Childhood on a Disc

Once in a blue moon, someone will ask me what my favorite videogame is, and I can only wonder what they think I’ll say. If they know me as a beyond-hopeless gamer with an encyclopedic knowledge of everything that came out, they probably expect a game nobody else has ever heard of. Or maybe that I’m a purist who believes nothing can top widely-known classics like Pitfall! or Tetris or something. Well, I’m sorry that I’m about to shatter the mystery for you, but it’s the former: my favorite game is Boku no Natsuyasumi, or “My Summer Vacation,” a PlayStation game that came out only in Japan.

I grew up in the Pacific Northwest, so it was inevitable that I’d foster a love of natural scenery. Not just forests and mountains, but even the plots of land that people claim around them and live on. I’ve loved videogames just about as long, but games didn’t always give me a lot of scenery to appreciate. That changed in 2000, when I read in an anime magazine about a new PS1 title from Sony that was essentially the scenery-filled game I didn’t know I needed. Fortunately, it had more than enough substance, too.

Boku no Natsuyasumi boxBoku no Natsuyasumi (“Bokunatsu” or “Boku” for short) is a self-described “nostalgic adventure” set in 1975, and focuses on Boku, a 9-year-old boy from the city who is sent to his aunt and uncle’s house in the country for the month of August – partly so he can experience something new, and partly because his mom is about to give birth to a new sibling. “Boku” is a punny name, because it’s a boyish word for “I” or “me” in Japanese. It’s also a device to get you to pretend you’re him – the game is the recollection of the adult Boku, who narrates the story on occasion. For 31 in-game days, you’re more or less free to run Boku around the property as much as you want (until dinnertime), though parts of the area only open up after being around for certain story events. The idea is to build up a pile of summer memories, which Boku records in his picture diary, and ultimately go back home with an experience that shapes his life for the better. And Boku is a precocious little kid, so while it takes a few days for him to warm up to the outdoors, pretty soon he’s asking cute naive questions and playing beetle sumo wrestling with the local kids in no time (yes, that’s an actual mini-game).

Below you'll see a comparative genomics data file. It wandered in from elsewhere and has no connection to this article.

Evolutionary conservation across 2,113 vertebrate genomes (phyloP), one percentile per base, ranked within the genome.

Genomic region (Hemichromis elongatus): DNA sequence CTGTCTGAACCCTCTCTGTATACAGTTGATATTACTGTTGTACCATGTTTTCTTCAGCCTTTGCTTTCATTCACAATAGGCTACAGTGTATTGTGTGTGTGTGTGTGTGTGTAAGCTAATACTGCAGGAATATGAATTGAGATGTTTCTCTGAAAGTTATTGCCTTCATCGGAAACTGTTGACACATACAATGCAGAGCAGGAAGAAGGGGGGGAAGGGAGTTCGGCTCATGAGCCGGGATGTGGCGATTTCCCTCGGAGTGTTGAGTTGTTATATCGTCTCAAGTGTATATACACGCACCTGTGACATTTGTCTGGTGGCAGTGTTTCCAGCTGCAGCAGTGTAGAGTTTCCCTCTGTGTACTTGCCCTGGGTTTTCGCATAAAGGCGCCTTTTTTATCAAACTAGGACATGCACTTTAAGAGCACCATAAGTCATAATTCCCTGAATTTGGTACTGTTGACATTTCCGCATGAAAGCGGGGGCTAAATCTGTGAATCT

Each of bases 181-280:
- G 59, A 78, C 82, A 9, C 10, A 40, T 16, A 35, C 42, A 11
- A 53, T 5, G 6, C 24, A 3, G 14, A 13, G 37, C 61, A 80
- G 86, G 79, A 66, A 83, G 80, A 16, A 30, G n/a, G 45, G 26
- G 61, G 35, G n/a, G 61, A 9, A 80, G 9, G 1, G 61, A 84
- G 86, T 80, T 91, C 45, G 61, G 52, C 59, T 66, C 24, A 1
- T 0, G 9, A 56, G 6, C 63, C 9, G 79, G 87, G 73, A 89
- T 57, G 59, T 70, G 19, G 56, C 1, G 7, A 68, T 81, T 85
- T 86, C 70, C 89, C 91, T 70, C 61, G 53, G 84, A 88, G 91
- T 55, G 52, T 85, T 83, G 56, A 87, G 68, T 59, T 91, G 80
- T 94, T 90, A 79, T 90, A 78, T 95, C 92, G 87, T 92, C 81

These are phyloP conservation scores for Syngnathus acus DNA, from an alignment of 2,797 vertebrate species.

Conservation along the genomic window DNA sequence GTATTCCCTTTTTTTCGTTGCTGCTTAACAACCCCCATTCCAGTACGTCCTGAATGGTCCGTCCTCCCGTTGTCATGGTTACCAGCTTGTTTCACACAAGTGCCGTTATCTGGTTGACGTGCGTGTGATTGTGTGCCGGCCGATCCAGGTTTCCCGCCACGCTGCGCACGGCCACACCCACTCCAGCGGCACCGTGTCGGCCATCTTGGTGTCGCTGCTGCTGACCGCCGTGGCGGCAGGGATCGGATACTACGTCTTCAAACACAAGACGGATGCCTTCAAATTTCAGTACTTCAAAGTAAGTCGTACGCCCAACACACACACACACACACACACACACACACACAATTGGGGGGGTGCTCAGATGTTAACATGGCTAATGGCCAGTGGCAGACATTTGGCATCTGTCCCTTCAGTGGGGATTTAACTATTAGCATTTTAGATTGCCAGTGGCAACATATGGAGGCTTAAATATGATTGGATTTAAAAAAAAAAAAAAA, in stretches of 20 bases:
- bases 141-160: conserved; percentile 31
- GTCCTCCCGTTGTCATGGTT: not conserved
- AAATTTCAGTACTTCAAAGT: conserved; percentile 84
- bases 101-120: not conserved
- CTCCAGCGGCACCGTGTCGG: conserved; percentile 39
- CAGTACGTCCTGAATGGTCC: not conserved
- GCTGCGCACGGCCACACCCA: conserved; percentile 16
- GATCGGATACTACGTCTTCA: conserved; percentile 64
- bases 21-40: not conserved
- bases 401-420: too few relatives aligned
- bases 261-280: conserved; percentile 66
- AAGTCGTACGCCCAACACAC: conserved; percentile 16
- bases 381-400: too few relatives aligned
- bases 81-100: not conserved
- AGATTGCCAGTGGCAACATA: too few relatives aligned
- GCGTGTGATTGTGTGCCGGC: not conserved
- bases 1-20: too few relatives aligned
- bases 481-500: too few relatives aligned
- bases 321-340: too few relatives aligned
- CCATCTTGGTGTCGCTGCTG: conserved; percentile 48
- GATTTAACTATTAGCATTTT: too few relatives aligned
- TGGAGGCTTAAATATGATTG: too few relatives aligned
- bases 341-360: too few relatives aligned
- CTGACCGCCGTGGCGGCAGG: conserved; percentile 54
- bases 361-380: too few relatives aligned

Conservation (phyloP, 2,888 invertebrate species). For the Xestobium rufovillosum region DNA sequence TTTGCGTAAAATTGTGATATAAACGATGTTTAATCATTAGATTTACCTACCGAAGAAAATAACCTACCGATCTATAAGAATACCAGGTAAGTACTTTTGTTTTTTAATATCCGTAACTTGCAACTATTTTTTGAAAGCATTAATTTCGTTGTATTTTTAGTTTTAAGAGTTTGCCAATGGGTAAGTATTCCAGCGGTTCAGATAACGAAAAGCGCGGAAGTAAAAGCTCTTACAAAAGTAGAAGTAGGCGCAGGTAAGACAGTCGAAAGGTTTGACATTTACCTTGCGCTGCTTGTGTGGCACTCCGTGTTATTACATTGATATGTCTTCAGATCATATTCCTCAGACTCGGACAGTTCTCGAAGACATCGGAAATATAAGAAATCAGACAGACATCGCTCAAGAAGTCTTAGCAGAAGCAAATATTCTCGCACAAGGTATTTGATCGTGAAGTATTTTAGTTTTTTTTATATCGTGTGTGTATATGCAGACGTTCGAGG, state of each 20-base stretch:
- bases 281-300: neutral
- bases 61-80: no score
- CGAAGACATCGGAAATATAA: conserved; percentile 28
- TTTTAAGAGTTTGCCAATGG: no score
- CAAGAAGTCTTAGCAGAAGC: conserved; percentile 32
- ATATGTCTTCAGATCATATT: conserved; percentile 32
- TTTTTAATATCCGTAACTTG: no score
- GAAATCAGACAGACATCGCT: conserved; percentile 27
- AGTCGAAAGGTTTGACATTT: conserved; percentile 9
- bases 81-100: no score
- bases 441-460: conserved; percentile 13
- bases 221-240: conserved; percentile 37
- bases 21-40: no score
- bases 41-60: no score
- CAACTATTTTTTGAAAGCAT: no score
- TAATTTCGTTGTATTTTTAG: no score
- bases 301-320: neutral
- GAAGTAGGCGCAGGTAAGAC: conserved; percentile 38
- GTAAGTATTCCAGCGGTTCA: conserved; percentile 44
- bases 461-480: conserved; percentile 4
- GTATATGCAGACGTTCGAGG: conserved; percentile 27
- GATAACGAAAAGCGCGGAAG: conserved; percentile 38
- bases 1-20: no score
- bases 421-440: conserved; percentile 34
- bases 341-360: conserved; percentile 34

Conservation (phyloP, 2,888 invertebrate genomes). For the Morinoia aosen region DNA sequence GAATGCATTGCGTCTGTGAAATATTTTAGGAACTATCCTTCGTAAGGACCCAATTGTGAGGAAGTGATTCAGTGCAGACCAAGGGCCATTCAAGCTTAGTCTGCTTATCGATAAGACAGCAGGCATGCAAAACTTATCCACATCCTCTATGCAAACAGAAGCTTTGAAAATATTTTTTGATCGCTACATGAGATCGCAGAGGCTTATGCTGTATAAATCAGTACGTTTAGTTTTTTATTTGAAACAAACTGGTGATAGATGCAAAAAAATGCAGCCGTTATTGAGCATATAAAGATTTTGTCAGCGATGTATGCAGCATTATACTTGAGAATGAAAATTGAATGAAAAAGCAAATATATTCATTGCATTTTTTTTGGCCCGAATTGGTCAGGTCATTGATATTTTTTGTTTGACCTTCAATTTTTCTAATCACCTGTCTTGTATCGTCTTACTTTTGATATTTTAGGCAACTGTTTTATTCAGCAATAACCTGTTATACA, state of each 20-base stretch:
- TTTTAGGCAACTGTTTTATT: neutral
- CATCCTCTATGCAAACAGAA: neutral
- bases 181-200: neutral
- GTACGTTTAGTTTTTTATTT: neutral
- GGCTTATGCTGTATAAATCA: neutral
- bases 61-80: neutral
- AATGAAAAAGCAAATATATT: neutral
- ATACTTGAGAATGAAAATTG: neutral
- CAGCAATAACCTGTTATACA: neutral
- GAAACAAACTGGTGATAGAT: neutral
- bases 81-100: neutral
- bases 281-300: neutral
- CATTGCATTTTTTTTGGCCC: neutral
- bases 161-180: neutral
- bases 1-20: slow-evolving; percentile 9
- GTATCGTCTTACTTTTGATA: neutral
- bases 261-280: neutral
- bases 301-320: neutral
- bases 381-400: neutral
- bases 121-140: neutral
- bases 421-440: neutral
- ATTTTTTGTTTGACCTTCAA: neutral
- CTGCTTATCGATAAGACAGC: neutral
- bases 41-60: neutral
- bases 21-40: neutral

No matter where you’re from, summer vacation has its little clichés. In Japan, movies and other media about childhood summers seem to always feature incessant cicada chirps, bug catching, fireflies, local summer festivals and a hell of a lot of sunflowers. Boku no Natsuyasumi is not above any of that, and Boku’s vacation is only a month (like with many Japanese schoolchildren), so those tropes form the wrapper around his larger story.

And of course, there’s that scenery. The game is filled with painted backgrounds of the Japanese countryside that the Playmobil-esque characters inhabit. As Boku explores the forests, streams, fields and hills, the screens and “camera” change to give every piece of the game the look of a Boku no Natsuyasumi box 2landscape portrait. Given that, the gameplay is basically the same as early Resident Evil games, but in something with a polar opposite tone.

Boku no Natsuyasumi is actually a fairly long-running series – it’s had three sequels over ten years, and everything I’ve described so far applies to all four of them, because they’re all about a 9-year-old Boku’s August away from his parents. Think of it as four parallel universes: Boku may look the same, but the family and setting changes each time, so he can’t really “be” the same. That may not make it any easier to imagine yourself as Boku, but it nonetheless gives you multiple opportunities to appreciate a semi-realistic world in a time before iPads.